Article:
Healing and Restoring Dignity to Survivors of Sexual Violence
GOMA, Democratic Republic of the Congo
Allen Clinton and Jackie Kiernan
Florance Kwinja picked up her basket filled with corn meal and beans and headed to the market outside of Goma. It's a bus commute the widow and mother of eight never used to think twice about. It was just another chore she did to earn money for her family. But it was anything but routine as the memories of the last time she made the trip two years ago come flooding back.
"We were ambushed by a group of combatants," Florance says. "They held me down and began to rape me, one by one. I was convinced I would die that day. I stopped living."
In the Democratic Republic of the Congo, rape is routinely used as a weapon of war. Help and justice are hard to find in a country with one of the world's worst poverty rates and mass corruption. To cope with the terror, families regularly flee their home villages. Separated from their families and livelihoods, women and children turn to rummaging for scraps of food and a simple roof to sleep under. Extreme poverty and a loss of dignity have damaging effects in their lives.
Florance, 48, became a widow in 2003 when her house was ransacked and husband, a successful merchant, was killed. Having no savings, she and her children fled their remote village to the town of Goma. Florance worked tirelessly for the next few years to make money to feed and clothe her children. Then the rape happened and she fell into deep depression, an event all too common for women in the Congo. People who Florance considered her friends no longer greeted her. Shamed and scared to return to work, the once proud woman says she could no longer look people in the eyes. When things couldn't seem to get worse, two of her eight children went missing. After three years, Florance didn't think she would ever find them alive.
To understand what is happening here, you have turn back the clock to 1994, when the genocide that claimed nearly one million lives in neighboring Rwanda spilled over into Congo. Since then, the Congolese army, rebels and home-grown militias have been fighting over power and land, which is rich in gold, diamonds and coltan, a sought-after mineral vital to the manufacture of mobile phones and other popular consumer electronics. The result has been the deadliest conflict since World War II. Nowadays the most frequent casualties of war are women. Because women farm the fields and care for children, it's not uncommon to hear that when a woman is raped, her entire family and community are destroyed. Over 82 percent of displaced people turn to host communities and organizations like CARE for support. Only a fraction of families make it to under-funded cramped camps, where they depend on basic aid from the United Nations and other humanitarian groups.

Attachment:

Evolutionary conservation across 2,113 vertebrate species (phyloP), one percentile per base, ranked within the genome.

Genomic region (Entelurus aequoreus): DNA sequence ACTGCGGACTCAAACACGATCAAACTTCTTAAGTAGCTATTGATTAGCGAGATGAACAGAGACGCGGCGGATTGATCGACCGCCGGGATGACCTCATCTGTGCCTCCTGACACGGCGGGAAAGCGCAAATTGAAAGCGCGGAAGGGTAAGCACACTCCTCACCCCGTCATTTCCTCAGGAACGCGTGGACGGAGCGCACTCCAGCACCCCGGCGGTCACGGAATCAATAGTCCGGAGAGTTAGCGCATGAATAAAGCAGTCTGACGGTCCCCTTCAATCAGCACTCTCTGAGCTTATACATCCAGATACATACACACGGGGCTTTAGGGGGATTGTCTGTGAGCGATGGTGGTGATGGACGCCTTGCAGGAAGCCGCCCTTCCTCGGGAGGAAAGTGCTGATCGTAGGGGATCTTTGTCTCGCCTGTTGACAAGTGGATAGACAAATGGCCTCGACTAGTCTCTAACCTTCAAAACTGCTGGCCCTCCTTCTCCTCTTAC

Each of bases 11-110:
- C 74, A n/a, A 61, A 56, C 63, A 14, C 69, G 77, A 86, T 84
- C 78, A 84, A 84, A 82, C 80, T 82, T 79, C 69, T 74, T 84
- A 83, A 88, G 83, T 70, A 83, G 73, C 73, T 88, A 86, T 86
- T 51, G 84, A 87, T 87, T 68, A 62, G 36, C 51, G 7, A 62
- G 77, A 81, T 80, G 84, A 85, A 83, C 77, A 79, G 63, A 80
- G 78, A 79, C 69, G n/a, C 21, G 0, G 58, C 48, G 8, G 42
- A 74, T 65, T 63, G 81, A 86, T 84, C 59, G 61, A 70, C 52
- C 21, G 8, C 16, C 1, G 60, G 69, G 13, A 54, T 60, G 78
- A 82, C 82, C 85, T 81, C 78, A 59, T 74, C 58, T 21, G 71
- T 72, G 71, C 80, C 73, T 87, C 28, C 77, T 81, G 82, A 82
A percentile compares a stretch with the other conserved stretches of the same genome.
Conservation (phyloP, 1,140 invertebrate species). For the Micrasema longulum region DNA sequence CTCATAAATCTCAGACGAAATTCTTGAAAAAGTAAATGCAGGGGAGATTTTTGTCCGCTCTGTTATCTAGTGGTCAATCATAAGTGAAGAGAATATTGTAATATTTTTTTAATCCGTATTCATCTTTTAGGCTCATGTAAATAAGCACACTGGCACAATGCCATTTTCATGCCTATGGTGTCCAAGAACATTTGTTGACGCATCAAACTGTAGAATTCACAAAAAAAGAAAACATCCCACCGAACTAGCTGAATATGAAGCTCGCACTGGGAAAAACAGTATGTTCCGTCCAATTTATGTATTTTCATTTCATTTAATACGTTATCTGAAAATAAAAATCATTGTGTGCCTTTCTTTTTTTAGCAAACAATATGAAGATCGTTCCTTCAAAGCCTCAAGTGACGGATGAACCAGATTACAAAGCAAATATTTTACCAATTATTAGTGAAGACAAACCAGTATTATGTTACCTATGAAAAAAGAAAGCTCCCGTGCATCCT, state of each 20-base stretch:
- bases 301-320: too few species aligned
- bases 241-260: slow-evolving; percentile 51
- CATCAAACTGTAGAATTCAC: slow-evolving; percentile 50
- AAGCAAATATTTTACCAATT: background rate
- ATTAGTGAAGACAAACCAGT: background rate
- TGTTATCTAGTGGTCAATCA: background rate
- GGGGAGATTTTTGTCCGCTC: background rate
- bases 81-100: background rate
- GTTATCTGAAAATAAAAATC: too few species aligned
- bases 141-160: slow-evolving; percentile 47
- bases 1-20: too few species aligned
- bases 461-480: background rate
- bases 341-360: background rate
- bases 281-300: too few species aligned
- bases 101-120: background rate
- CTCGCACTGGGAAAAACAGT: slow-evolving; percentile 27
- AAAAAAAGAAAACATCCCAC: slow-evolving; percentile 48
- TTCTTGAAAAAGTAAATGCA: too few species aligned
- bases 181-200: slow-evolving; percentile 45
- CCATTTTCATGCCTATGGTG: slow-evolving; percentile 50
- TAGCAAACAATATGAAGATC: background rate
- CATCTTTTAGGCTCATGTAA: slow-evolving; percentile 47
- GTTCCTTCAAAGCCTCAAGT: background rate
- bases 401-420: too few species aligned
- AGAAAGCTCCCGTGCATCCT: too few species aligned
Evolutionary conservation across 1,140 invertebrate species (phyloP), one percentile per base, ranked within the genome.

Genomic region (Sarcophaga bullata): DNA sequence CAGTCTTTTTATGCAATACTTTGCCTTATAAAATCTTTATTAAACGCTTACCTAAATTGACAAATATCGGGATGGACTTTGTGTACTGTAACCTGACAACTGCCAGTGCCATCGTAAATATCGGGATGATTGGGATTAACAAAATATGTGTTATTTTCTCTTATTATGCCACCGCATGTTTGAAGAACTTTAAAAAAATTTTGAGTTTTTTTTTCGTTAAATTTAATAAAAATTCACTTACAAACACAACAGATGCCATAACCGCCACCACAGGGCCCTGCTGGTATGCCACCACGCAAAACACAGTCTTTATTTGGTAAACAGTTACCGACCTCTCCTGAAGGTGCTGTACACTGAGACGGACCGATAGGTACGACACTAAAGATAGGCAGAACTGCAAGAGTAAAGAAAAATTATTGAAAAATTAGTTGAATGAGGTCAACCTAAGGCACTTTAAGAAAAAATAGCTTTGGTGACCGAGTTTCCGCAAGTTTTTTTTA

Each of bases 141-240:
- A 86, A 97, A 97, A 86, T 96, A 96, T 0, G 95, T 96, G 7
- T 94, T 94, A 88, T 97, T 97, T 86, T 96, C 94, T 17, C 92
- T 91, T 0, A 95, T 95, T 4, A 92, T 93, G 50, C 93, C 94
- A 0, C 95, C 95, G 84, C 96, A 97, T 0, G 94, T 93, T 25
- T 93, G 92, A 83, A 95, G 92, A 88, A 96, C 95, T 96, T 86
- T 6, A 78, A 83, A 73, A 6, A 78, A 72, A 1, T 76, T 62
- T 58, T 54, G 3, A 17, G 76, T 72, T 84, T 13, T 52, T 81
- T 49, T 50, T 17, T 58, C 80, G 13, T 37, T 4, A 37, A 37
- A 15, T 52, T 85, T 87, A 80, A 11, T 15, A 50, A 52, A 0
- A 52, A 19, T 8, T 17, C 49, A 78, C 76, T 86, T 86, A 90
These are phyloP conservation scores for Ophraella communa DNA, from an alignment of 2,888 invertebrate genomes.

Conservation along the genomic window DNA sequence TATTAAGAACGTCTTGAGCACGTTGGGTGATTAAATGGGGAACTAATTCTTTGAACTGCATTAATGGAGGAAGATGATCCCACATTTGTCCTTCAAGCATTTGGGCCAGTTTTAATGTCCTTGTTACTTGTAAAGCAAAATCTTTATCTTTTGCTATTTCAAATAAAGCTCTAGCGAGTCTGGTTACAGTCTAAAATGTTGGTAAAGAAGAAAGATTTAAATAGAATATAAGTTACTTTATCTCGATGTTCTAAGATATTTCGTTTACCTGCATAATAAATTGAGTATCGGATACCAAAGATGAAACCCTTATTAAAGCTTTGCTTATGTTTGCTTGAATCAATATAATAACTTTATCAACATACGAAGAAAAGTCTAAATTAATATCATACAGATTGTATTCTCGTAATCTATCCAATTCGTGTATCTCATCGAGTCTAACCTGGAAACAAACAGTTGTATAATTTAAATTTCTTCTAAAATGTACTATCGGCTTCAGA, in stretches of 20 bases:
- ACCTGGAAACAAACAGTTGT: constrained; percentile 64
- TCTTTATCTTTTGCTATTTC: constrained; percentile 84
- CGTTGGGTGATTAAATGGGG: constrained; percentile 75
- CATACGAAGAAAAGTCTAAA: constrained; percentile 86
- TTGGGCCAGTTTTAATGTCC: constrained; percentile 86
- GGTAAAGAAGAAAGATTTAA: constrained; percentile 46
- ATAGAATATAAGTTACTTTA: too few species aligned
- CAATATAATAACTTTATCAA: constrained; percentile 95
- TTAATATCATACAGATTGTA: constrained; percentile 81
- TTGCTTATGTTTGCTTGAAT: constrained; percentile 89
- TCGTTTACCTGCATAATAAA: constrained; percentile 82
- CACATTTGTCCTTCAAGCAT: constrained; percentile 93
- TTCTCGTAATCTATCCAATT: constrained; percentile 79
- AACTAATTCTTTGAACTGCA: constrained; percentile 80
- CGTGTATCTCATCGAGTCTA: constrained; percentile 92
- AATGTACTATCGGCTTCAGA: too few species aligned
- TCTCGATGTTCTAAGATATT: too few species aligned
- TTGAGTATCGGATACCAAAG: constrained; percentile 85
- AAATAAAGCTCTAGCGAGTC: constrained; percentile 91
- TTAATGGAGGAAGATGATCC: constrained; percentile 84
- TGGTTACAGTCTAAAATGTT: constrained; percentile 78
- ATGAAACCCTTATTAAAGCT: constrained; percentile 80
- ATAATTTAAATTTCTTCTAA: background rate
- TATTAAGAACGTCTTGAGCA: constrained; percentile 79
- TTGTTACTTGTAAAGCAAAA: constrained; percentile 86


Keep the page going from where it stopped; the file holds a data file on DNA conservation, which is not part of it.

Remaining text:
"Women here are in deep pain," says Yawo Douvon, country director for CARE in the Congo. "But it's not just the type of physical pain that can be repaired in a hospital. It's psychological pain that you can't see that takes more time to heal."
Despite there being a constitutional law condemning rape and sexual violence, and newly formed mobile courts that help convict perpetrators, more work is needed to foster representative government and rule of law to bring more perpetrators of human rights violations to justice and ensure the protection of all women. The United Nations Population Fund estimates that 44 percent of perpetrators of sexual violence in the Congo are now civilians.
As women seek support for their plight to overcome gender biases, there are organizations trying to help vulnerable people get back on their feet, including rape survivors and demobilized male combatants. CARE's Espoir de Demain (Hope for Tomorrow) project organizes support groups and teaches people how to make shoes, how to cut hair â skills they can use to earn money and a chance for a whole new life.
Florance jumped at that chance. She signed up to learn to be a hairdresser, a trade almost exclusively reserved for men. Whatever difficulties she would face to break gender barriers, she knew things would change for the better. "It was as if someone had thrown me a rope to help me climb out of a deep, dark hole," she says, explaining that her children would be able to have a "normal life" once she launched her own business. "It's a good business to be in because people always need haircuts."
More importantly, Florance says she chose this trade to stay in one place and not be as vulnerable to potential attackers.
After finishing the training, Florance opened her own business in June, 2011 CARE provided her with a generator, hair cutting supplies, mirrors, lamps and other necessities to get her started. Nervous, with clippers in hand, she says she remembered to cut up instead of down like her instructor showed her when cutting the hair of her first clients. She charges 30 cents for most haircuts but favors braiding hair.
|Photo by Allen Clinton|
The boy sitting in her chair today was extra special. He is one of Florance's two eldest sons. Both boys had been reunited with her by the Red Cross after years of separation. They have also received skills training through CARE to become a carpenter and plumber.
Hope is not something you'd expect Congo's rape survivors like Florance to still cling to. But they do.
Looking at Florance today you could not recognize her past suffering through the proud smile on her face. She says, "I've had a lot of deception in my life. Clients, visitors and CARE are my new family," People in her neighborhood have begun greeting her again. And Florance, looking them in the eyes, greets them back.